Cuba Stories and Tips

Cuba Accomodations: Casa Particulares

Cuba: <i>Finalmente</i>, Finally Photo, Cuba, Caribbean

In 1997, the government finally allowed Cubans to rent out rooms in their houses to tourists. Proprietors are taxed and are subject to health and sanitary regulations imposed by inspectors who visit almost every day. A legal and licensed casa must have a sticker on their door with two blue chevrons against a white background [photo below: Señora Virginia's sticker with Arrendador Inscripto written on it.]

When you check-in, you have to give your passports to the owner of the casa so they can write your information and passport numbers down in their log book, which are also thoroughly inspected by government workers.

Cubans who have casa particulares are in much better shape than most people, but they also turn over a significant portion of their earnings to the government in taxes and fees.

Reservations are important especially during the busy season (we traveled during the December holidays). But don't fret if your reservations are not honored. Sometimes casa owners have to take in the first guest who tries to check-in just in case a reservation doesn't show up. Casa owners communicate with each other. It was not unusual for each owner to have a book full of business cards of other casa. We were always picked up by another family or driven to the next house if we weren't early enough to check-in at our first choice of lodging.

Prices run from US$20 to $25 and pesos are not accepted. Most casa owners will cook you breakfast and dinner. They usually ask what you feel like eating hours before it's time to eat. Señora Virginia's sister-in-law made us lunch in plastic containers when we asked for a packed meal to take with us to the beach. Except for Señora Noris' casa, we were able to buy bottled water and beers from their kitchens.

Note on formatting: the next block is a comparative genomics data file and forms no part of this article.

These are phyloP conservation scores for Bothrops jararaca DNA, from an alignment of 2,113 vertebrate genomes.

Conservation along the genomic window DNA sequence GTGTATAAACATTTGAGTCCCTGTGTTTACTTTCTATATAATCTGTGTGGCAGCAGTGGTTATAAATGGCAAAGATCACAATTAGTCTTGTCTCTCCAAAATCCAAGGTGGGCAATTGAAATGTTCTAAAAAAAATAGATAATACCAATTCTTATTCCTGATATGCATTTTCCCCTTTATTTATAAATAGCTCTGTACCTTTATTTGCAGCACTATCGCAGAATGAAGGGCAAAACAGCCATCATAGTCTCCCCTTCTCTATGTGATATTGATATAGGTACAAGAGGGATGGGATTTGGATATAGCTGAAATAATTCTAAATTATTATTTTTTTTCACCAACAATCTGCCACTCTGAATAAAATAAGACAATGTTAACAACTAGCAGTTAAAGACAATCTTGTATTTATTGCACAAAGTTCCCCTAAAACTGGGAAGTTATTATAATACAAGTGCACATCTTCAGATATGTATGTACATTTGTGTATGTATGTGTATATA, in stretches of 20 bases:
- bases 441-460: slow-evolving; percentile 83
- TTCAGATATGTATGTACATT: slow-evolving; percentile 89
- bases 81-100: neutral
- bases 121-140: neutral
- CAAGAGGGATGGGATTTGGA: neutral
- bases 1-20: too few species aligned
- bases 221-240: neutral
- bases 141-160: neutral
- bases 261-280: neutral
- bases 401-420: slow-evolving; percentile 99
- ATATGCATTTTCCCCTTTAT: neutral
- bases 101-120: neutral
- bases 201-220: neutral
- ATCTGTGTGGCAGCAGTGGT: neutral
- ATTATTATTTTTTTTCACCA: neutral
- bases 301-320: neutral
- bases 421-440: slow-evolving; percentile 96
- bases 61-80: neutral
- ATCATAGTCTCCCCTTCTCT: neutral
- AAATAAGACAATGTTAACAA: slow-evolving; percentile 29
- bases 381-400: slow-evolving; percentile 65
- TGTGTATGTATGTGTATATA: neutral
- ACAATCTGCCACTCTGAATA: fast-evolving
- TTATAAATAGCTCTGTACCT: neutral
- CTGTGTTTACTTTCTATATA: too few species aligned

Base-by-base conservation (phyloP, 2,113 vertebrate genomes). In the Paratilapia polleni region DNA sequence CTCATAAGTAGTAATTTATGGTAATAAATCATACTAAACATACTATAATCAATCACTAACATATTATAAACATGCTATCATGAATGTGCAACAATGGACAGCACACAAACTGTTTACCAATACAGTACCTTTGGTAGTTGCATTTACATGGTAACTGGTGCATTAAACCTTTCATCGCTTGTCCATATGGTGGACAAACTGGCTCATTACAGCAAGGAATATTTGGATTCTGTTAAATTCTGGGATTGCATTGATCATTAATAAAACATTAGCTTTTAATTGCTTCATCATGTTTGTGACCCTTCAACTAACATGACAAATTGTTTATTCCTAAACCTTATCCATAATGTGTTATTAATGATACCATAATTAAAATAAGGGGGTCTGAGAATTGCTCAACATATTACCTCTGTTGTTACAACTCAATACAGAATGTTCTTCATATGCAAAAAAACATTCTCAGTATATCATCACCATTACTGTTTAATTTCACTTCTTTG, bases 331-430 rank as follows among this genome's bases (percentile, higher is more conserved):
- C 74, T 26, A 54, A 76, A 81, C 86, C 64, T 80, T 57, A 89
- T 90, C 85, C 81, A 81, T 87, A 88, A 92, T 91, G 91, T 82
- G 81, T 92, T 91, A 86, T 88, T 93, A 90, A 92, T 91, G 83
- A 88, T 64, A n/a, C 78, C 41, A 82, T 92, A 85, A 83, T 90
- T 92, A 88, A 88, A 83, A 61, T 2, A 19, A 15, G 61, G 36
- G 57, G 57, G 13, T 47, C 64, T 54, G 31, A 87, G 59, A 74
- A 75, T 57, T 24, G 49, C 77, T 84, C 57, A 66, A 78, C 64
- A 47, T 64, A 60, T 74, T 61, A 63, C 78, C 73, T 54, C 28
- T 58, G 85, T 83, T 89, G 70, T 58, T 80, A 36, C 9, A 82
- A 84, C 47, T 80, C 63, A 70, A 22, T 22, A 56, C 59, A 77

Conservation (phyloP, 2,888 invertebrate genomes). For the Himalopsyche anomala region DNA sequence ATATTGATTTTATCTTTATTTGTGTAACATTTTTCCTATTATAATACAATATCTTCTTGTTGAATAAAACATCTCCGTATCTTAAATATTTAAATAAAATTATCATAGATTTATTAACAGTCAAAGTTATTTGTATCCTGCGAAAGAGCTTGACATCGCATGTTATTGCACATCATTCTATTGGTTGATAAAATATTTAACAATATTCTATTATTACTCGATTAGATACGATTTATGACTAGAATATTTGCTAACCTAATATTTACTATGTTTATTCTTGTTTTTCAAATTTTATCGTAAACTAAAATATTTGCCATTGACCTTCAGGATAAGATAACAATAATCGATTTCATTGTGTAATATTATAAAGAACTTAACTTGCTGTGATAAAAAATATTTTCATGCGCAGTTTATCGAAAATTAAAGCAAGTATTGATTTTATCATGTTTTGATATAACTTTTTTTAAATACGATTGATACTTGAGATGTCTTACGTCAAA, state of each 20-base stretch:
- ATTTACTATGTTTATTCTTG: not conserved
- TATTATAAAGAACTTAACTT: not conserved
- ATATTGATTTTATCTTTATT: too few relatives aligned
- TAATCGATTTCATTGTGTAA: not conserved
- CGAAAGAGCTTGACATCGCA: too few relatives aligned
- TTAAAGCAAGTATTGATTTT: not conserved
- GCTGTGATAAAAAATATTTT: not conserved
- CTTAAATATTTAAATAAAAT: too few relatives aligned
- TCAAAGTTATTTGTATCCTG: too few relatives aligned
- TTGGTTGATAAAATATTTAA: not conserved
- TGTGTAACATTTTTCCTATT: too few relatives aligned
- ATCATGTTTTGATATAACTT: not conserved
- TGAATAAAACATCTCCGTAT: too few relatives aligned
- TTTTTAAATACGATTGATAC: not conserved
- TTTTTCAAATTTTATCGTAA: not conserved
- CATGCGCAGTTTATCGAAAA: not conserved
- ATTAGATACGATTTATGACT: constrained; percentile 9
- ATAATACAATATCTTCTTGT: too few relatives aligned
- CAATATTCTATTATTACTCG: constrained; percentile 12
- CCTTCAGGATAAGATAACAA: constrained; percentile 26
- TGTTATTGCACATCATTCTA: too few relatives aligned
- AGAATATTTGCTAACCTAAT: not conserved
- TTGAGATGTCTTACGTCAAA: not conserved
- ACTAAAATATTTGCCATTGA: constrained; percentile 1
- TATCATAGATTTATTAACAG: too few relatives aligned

Accommodations are very basic: bed with clean sheets, usually lumpy but clean pillows, and clean towels. Soap was provided only at Señor Eladio's, so it is a very good idea to bring your own toiletries. With the embargo, you will never find your favorite soap, toothpaste or shampoo. (It is a hoot, however, to visit the grocery stores and read Champu on shampoo bottles.)

They are all very helpful if you need transportation anywhere. They will make phone calls for you if you have any questions they can't answer, but they almost always know what's up in their own towns.

With the exception of Señora Virginia's, we kept the keys to our own rooms. We also had our laundry done at Señora Virginia's for US$5.

We were able to buy groceries in some towns and cook our own meals at Señora Aleida's and Señora Noris'.

Please view each accommodation entry in this journal for more information.

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